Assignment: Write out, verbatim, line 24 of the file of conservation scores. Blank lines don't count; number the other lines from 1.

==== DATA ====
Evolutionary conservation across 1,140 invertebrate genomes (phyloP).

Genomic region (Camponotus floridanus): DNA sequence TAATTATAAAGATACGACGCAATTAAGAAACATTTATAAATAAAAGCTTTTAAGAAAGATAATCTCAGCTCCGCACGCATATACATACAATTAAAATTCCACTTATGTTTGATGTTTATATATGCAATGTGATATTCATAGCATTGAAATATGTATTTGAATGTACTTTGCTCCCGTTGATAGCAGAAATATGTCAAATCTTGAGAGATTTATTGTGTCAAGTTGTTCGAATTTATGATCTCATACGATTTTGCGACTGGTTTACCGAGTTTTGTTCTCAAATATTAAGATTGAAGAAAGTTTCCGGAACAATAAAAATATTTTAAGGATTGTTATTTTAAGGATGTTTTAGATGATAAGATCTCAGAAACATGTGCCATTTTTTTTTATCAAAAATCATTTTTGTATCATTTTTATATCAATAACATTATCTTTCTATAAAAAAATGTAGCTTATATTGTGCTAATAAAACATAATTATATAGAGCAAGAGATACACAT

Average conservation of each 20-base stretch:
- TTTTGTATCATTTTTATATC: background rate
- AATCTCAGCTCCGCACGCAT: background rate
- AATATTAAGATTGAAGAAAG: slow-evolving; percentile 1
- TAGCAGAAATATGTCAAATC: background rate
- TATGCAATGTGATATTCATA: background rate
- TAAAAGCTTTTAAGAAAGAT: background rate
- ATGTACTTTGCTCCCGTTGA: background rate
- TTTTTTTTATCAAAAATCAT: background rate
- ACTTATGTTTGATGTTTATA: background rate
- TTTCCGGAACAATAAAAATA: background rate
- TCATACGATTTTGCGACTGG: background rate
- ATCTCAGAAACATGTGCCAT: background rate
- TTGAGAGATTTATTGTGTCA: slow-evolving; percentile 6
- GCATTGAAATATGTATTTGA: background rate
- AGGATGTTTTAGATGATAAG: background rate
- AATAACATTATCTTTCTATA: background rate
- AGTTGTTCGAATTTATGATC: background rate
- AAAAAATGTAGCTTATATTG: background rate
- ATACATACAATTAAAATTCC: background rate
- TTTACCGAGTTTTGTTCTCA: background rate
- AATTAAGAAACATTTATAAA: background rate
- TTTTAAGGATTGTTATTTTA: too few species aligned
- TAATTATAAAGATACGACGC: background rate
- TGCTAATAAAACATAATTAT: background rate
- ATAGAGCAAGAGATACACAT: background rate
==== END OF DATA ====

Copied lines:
- AATTAAGAAACATTTATAAA: background rate